Whitewater kayak trip with a Victorian club – Wayne & Libby’s Report

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Snowy River Report

Because of the dearth of white water in South Australia and the quality of the Whitehorse Canoe Club website, including river graphs, Adelaide Canoe Club members have been tempted to tap into the obvious wealth of experience of its Victorian counterparts. Our secretary Lee Bruland was able to organise Paul Sorrentino to guide her on the Yarra in late December 2006 which initiated further discussion among Adelaide Canoe Club members of a possible liaison with Whitehorse Club. Responding to enquiries, Paul indicated that an appropriate trip would be the Melbourne Cup long weekend trip down the Snowy which we were able to attend. The logistical organisation over the next few months, resulting in numerous emails from Paul, who at no stage before, during or after the trip showed any frustration in catering for these unknown people from across the border, was extremely thorough.

The organisation of the Buchan Lodge (a great choice!) for Friday night, a bus to take us to the start the long way round, because the direct road to McKillops Bridge had collapsed, car shuttles and the kayak trailer set the trip up beautifully.

After leaving Adelaide we had checked out the Canoe Guide and map and we discovered the trip included grade 3/4 rapids with names like the Compressor, GeorgeÕs Mistake and Washing Machine. Thus we were both excited and nervous while waiting for the Melbourne contingent to arrive at the Lodge The confidence and friendliness of the leaders and participants prior to and during the bus trip was the factor that inspired us not to return to Buchan by bus rather than river! Despite the weather forecast for a very rainy weekend the mood was upbeat.

After a scenic trip we arrived at McKillops Bridge in the early afternoon and after a quick lunch, packing of boats and a briefing, set off in intermittent showers. The group was surprised to note that the water was quite murky, a far cry from the crystal clear water we had experienced in the past when paddling the Snowy in NSW. It became very obvious that we were in very safe hands and that the experience of leaders Paul Sorrentino, Alison Boyes, Walter Muller and Miriam Bell would facilitate a safe and enjoyable trip. Anthony Cheffings, David Robinson, Grant Della, all very experienced paddlers, provided great support to the less experienced Stephen Della, Brett Ross, Matt Watson and us.

The first day proved to be a good warm up with numerous grade 2 rapids, wonderful Snowy River scenery and a few showers. We camped the night on a typical Snowy sandbar, waking in the morning to a spectacular thunderstorm which eased in time to have breakfast and pack our kayaks. This was followed by brilliant sunshine which lasted till after lunch. By mid morning, after a few more grade 2 rapids, we were confronted by the famous A frame rapid at which, much to our surprise, Paul said nonchalantly to the excited newcomers ÒYou can paddle thisÓ This came as a surprise to those of us who were resigned to a day of portaging in the gorge. After successfully completing the chute to the left of the unfriendly A frame chute, followed by a sharp right hand turn, our confidence was high. The rest of the day was spent navigating GeorgeÕs Mistake with the experienced paddlers taking the opportunity of a second go in kayaks released by those of us who were not confident of surviving in one piece. There were a few swims on this day but all were rescued without mishap. The night proved to be particularly wet and the river, we later found out, rose from 0.63 to 1.00 metre. A nearby river, the Thompson flooded, and we saw much evidence of this when driving back to Melbourne after the trip. The paddocks around Sale were underwater and cattle were stranded on small islands. Apparently 2 kayakers had to abandon a trip on the Thompson and were walking out. Unfortunately a contact person had been over zealous and a helicopter had been sent to ÒrescueÓ them. This incident appeared on the TV news which raised concern within families back home.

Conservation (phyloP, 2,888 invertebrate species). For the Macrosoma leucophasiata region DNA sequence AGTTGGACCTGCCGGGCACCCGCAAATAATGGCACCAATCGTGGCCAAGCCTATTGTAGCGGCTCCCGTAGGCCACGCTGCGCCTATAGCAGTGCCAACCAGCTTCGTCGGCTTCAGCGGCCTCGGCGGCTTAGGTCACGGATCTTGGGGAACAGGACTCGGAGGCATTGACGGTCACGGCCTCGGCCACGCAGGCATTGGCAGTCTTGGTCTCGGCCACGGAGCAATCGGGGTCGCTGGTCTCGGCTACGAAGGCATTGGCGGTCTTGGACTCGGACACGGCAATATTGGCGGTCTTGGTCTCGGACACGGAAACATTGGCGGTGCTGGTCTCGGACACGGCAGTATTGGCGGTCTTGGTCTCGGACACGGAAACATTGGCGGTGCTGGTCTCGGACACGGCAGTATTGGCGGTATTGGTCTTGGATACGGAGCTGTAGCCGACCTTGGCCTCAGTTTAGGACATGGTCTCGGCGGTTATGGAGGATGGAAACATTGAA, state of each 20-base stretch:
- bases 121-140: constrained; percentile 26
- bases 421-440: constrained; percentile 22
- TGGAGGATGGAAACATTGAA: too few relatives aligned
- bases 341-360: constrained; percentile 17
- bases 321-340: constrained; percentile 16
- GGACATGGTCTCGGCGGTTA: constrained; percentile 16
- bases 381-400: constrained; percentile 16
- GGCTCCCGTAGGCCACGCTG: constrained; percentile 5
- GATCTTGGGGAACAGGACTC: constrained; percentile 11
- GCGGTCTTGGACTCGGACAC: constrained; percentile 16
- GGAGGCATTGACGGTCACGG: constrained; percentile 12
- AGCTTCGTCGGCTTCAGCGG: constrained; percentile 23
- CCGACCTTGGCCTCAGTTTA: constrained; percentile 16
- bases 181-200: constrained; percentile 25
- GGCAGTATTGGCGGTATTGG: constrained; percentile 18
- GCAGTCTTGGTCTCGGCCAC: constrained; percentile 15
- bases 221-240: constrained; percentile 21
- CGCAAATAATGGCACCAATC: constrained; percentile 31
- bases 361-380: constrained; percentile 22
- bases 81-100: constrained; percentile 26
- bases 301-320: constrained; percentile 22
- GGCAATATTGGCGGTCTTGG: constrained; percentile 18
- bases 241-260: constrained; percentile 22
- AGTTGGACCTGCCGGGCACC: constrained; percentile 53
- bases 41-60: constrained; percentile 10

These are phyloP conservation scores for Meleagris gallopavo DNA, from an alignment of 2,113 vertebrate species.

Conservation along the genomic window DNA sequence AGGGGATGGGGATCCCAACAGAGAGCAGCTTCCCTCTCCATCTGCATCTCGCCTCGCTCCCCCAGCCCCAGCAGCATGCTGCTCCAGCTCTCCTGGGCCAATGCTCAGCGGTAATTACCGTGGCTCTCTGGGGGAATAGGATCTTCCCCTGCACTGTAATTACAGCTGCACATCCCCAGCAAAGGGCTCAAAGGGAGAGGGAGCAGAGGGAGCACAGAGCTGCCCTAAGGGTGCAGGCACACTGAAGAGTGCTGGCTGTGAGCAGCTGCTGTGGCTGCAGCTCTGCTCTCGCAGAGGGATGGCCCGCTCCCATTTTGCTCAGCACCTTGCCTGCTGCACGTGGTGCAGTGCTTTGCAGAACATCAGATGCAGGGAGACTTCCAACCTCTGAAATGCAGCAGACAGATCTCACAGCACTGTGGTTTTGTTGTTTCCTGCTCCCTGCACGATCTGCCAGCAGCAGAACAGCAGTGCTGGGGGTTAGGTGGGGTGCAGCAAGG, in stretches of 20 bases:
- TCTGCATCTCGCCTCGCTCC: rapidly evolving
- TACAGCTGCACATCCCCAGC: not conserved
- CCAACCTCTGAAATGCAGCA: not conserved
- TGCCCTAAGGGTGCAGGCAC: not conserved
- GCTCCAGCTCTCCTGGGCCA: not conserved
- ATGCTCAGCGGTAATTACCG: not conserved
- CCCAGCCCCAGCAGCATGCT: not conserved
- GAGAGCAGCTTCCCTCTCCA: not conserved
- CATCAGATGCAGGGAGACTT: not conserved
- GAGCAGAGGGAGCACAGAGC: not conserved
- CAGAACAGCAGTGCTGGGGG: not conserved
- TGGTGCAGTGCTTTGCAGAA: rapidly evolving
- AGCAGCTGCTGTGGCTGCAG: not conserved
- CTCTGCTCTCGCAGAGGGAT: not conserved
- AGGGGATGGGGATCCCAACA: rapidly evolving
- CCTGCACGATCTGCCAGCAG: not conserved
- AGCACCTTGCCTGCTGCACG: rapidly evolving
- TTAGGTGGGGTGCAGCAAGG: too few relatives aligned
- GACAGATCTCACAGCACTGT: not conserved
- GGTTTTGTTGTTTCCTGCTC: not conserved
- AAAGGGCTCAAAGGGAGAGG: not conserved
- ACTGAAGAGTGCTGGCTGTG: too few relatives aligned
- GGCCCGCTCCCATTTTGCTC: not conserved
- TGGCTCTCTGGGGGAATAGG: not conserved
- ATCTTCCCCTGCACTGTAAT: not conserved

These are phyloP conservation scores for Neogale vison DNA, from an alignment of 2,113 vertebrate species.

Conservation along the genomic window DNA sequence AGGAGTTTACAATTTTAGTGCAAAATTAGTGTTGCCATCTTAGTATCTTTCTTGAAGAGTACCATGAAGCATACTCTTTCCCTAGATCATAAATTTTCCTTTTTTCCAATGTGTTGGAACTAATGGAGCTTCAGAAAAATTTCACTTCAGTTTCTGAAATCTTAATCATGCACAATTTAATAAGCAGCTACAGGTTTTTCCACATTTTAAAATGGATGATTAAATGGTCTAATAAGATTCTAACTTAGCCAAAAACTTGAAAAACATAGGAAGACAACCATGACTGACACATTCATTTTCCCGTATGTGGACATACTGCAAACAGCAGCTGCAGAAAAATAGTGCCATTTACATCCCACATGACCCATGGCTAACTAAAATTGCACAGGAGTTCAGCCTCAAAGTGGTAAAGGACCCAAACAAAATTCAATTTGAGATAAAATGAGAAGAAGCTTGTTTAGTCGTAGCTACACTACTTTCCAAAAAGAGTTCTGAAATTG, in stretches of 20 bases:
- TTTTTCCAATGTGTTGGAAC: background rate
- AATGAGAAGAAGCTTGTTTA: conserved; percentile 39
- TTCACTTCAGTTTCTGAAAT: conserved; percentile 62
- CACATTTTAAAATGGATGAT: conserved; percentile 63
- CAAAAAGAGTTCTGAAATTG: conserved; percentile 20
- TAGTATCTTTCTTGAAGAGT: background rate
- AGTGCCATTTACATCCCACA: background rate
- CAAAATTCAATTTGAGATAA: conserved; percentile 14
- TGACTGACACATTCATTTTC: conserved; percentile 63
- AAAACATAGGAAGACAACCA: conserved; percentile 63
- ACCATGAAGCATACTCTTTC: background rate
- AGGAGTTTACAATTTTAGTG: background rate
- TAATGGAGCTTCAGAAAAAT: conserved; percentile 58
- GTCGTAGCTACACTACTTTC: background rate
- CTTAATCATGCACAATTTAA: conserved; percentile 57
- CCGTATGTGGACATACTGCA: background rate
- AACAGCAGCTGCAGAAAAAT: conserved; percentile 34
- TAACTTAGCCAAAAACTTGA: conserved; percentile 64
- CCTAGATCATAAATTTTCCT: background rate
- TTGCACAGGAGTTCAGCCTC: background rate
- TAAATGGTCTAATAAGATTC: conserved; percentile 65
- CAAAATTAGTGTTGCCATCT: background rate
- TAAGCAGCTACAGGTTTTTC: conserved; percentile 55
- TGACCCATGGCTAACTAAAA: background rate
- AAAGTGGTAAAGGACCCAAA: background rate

The third day was cold and wet and involved two significant rapids, Washing Machine and Gentle Annie, the latter portaged by four including us. We want to meet this Annie because if she thinks its gentle she must be some woman! The remainder of the day was punctuated with numerous grade 2 rapids and some fun waves before reaching camp. There were several rolls and swims this day. Some people were so pleased to complete a rapid that they found unfriendly rocks to broach on in the last few metres resulting in a swim. The adrenaline rush of the last few days combined with being cold, might have been a contributor. Everyone was in high spirits when the rain eased during the evening meal and there were many stories shared around the camp fire that night.

The last morning was a fairly straight forward paddle with some grade 2 rapids, sweeping bends with willows, which needed to be avoided, and gravel races which were paddleable at the higher level. We arrived at the reserve at the junction of the Buchan and Snowy River in time for lunch.

 The trip was capped off with a convivial dinner at a restaurant in Traralgon.

We are grateful for the skill of the leaders and the friendliness of all participants who made this a most memorable and enjoyable experience.

Wayne Hooper and Libby Robertson (ring in members of Adelaide Canoe Club)